If you ask most people who invented the mouse, they won’t know. Those that do know, will say that Doug Englebart did. In 1964 he had a box with two wheels that worked like a modern mouse as part of his work at Stanford Research Institute. There is a famous demo video from 1968 of him showing off what looks a lot like an old Mcintosh computer. Turns out, two other people may have an earlier claim to a mouse — or, at least, a trackball. So why did you never hear about those?
The UK Mouse
Ralph Benjamin worked for Britain’s Royal Navy, developing radar tracking systems for warships. Right after World War II, Ralph was working on the Comprehensive Display System — a way for ships to monitor attacking aircraft on a grid. They used a “ball tracker.” Unlike Engelbart’s mouse, it used a metallic ball riding on rubber-coated wheels. This is more like a modern non-optical mouse, although the ball tracker had you slide your hand across the ball instead of the other way around. Sort of a trackball arrangement.
Turns out, the navy preferred a joystick and the work was all secret. Ralph went on to important positions with GCHQ and NATO, and while he got no credit, he reportedly was pleased that people were using a device he thought of, even if they didn’t learn about it from his invention.
You could argue this device didn’t have a lot in common with a modern mouse but look at the photo of the inside of an old serial mouse. There’s a ball. Little wheels move as the ball moves and photosensors detect the motion and direction of the little wheels. Flipped over, this is a simple trackball.
Although it was secret from the public, Canadian engineers working for Ferranti Canada had a chance to see the system and in 1949 started working on DATAR — a system attempting to build a common operation picture from sensor data across a naval task force.
They built a trackball similar to the one Ralph had, although their choice of balls was a Canadian five-pin bowling ball. If you are unfamiliar with this variation of bowling, the balls are small enough to fit in one hand and, thus, usually have no finger holes.
DATAR was a success and everyone who saw it was impressed. However, no one wanted to go in with the Royal Canadian Navy and they could not bear the cost alone. Despite building a successful prototype in four years, the program ended.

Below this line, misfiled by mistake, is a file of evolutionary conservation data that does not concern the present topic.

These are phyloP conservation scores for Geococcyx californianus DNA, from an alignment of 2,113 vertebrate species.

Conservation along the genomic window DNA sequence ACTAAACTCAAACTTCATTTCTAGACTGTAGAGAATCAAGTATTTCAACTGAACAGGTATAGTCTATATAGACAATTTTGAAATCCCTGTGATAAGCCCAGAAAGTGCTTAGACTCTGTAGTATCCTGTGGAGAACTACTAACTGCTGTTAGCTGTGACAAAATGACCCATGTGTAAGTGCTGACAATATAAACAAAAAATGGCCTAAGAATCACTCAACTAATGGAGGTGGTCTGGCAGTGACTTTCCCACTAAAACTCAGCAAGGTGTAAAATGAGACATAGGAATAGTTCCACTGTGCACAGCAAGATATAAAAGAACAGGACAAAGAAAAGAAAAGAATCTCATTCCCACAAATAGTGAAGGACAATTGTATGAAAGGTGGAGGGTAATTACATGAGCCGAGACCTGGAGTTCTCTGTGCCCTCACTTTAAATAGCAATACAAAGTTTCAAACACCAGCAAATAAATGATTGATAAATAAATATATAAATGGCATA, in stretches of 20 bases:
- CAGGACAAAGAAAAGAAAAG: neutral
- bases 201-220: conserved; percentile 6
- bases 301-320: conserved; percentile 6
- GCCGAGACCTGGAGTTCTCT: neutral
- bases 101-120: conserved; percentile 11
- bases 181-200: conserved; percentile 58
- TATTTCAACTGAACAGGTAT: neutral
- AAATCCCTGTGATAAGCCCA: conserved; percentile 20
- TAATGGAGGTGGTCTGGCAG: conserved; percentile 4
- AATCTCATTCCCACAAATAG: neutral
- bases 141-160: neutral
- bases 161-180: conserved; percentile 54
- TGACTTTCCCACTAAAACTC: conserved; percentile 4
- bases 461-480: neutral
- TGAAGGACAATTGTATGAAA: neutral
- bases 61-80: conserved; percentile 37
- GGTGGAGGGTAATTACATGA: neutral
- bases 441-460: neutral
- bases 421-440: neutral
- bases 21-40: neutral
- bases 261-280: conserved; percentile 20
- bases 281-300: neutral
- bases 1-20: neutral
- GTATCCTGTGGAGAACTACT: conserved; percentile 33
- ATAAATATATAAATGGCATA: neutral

The DATAR trackball used two X disks and two Y disks. The disks made mechanical contact with wires and counting pulses allowed the system to understand the ball’s position. Once again, the project was secret, so not many people saw one of these in action.
Despite all of this early activity, it would be 1965 or 1966 before commercial trackballs showed up. The German company Telefunken offered a trackball in 1965 and by 1968 had realized you could flip it upside down to create what we’d call a mouse. They called both devices the RKS 100-86 and you can see it in the adjacent photo.
From Theory to Practice
Today’s mouse probably has a laser sensor and a raft of buttons. But the idea is still the same: provide a high-resolution way to point at something on the screen and take action on it.
There are alternatives. The trackball is still around and favored by hardcore touch typists. There are trackpads and some laptops have the little eraser knobs. There’s touchscreens and a vanishing number of light pens. But the mouse has survived the test of time to be the predominant way we interact with screens. Not bad for a trackball turned upside-down.
And if you’ve never seen the 1968 “Mother of all Demos” from Engelbart showing wordprocessing, instant messaging, hyperlinks, an awesome function keypad, and — of course — the mouse in use, you can find it in the video below.
Serial mouse © Raimond Spekking CC BY-SA 4.0
RKS 100-86 [Marcin Wichar] CC-BY-SA-2.0
Engelbart mouse [SRI International] CC-BY-SA-3.0